By Philip Clegg.
Maybe! At the time of writing there are no restrictions being placed on accessing the hills and mountains of the UK. We’re all aware of the health benefits of walking, but we need to tread carefully.
Many of us will be going through a period of significant stress and having the opportunity for some open space, fresh air and natural beauty combined with physical exercise will do us the world of good. Caring for our mental and physical wellbeing is critical. The National Trust, for example, recognises the importance of this and has announced that their land is open and free for everyone to use.
Before heading out, though, take a moment to consider the risks and do what you can to minimise them. The NHS and emergency services are very stretched and Mountain Rescue cover may become much reduced (particularly with many team members having jobs in health care) so this is not the time to be pushing yourself to your limits. Spreading the virus to rural communities is also a significant consideration.
Here are some tips to keep yourself and others safe and to limit the likelihood of needing the emergency services:
• Abide by all government guidance and protocols on hygiene, social distancing and isolation.
• Keep your walks to areas you know well and which have minimal hazards: leave your first experimentation with rock scrambling or remote wild camping for another day.
• Limit unnecessary travel and walk closer to home where possible.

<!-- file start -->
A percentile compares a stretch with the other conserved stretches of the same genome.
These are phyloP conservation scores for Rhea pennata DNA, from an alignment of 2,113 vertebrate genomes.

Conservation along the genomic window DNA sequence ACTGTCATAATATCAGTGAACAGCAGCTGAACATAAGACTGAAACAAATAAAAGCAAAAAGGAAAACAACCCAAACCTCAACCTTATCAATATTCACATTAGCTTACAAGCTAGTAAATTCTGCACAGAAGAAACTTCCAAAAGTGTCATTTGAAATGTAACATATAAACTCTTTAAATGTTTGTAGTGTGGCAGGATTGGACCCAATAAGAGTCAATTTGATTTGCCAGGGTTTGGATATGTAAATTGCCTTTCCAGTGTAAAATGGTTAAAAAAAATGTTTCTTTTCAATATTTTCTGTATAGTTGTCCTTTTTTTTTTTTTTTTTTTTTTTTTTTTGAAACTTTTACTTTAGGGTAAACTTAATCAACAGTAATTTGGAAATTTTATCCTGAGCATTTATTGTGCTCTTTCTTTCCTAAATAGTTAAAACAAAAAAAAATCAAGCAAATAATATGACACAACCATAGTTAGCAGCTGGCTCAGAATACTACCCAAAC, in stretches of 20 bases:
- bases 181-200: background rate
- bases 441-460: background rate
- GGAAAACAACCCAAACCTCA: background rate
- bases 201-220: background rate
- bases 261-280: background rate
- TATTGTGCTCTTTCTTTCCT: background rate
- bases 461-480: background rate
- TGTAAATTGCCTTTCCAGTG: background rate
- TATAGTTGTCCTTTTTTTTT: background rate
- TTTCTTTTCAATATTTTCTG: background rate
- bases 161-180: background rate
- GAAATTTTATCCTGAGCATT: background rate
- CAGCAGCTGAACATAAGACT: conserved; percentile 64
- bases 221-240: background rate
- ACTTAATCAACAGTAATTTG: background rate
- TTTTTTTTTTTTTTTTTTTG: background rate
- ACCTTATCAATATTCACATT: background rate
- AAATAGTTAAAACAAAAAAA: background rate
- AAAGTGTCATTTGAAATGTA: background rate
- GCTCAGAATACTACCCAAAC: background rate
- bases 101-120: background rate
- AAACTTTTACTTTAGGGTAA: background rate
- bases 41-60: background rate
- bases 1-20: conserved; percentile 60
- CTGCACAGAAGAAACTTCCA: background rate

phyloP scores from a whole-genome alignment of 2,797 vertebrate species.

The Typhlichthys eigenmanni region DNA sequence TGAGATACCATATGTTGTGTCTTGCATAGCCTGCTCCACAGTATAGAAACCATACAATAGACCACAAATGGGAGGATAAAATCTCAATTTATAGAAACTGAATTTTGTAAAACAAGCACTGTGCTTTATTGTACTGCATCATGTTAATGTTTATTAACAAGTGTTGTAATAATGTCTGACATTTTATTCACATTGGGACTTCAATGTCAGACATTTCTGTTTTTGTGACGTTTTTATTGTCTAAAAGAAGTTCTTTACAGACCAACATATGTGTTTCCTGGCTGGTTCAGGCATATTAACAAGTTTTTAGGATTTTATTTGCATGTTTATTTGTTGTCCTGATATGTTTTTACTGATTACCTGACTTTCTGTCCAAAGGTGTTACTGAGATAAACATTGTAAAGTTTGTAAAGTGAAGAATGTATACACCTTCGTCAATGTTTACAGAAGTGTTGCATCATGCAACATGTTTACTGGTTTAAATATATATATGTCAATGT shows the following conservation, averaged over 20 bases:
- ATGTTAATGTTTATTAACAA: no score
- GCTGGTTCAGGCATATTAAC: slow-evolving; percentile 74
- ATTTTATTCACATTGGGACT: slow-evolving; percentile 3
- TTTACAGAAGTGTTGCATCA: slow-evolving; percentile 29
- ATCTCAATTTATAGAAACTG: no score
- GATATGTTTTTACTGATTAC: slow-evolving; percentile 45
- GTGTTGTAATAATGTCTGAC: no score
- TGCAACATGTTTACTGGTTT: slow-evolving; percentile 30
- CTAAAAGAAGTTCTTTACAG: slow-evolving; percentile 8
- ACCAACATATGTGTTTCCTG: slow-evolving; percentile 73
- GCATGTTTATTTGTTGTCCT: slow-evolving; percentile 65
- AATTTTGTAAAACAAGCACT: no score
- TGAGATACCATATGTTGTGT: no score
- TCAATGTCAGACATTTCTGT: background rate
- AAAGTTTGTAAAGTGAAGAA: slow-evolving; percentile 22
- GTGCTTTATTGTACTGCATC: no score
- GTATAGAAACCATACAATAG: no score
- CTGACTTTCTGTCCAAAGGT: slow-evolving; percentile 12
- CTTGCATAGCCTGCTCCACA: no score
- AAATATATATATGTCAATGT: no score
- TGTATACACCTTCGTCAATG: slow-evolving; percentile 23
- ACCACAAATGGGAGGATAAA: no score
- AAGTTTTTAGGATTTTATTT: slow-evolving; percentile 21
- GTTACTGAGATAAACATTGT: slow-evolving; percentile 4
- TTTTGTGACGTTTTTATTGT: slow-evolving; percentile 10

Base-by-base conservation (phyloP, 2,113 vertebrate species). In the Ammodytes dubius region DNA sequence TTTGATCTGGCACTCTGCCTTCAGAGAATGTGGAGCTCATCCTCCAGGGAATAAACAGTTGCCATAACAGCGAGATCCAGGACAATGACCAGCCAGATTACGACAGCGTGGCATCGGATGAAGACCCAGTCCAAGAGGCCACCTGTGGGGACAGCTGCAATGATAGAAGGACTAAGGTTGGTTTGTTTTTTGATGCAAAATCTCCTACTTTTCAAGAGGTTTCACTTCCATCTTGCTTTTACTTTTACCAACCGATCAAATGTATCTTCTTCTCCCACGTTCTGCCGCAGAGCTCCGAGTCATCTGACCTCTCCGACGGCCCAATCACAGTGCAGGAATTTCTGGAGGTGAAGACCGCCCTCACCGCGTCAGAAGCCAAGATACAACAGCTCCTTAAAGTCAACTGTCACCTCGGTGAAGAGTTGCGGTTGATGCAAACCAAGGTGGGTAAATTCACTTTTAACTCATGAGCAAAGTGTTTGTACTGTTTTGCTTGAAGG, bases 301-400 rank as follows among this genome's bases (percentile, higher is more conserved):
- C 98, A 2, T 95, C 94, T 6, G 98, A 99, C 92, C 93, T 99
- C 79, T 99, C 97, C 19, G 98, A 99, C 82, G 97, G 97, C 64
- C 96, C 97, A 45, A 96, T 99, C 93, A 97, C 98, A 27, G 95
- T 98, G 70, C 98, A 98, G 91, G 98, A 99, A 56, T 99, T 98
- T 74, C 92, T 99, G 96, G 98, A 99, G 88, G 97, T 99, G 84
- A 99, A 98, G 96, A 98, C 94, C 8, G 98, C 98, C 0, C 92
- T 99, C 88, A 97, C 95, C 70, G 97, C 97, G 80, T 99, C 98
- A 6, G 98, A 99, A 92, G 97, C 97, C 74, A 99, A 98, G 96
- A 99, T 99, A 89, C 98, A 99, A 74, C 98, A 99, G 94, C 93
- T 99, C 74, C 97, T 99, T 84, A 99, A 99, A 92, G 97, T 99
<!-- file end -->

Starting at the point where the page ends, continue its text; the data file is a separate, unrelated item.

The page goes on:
• Carry the necessary equipment to look after yourself: food, water, warm and waterproof clothing, map and compass, mobile phone etc.
• Tell someone where you are going, when you are coming back and let them know when you return.
Please don’t get stressed about going for a walk – that would rather defeat the point! Just take some sensible precautions and then enjoy, relax and breathe in the fresh air.
Later in the year we’ll be running navigation and hill skills courses in the hills of mid-Wales. You can join us here.
UPDATE – 23/3/20
This weekend has seen public crowding at parks, coastal areas, car parks and honeypot sites in the hills and mountains greatly putting at risk effective social distancing. The National Trust has now closed its parks and gardens and the government is issuing strong warnings about crowding in public spaces. It is very likely that the authorities will adopt much more stringent measures to enforce social distancing if people continue to congregate together.
If we are to continue enjoying access to the countryside we will need to be much more careful how we choose to climb our hills and mountains. There is plenty of upland to walk in and we’ll need to reduce the pressure on the iconic peaks such as Pen Y Fan or Snowdon. Go out at quieter times, avoid busy car parks and trails and don’t walk in groups.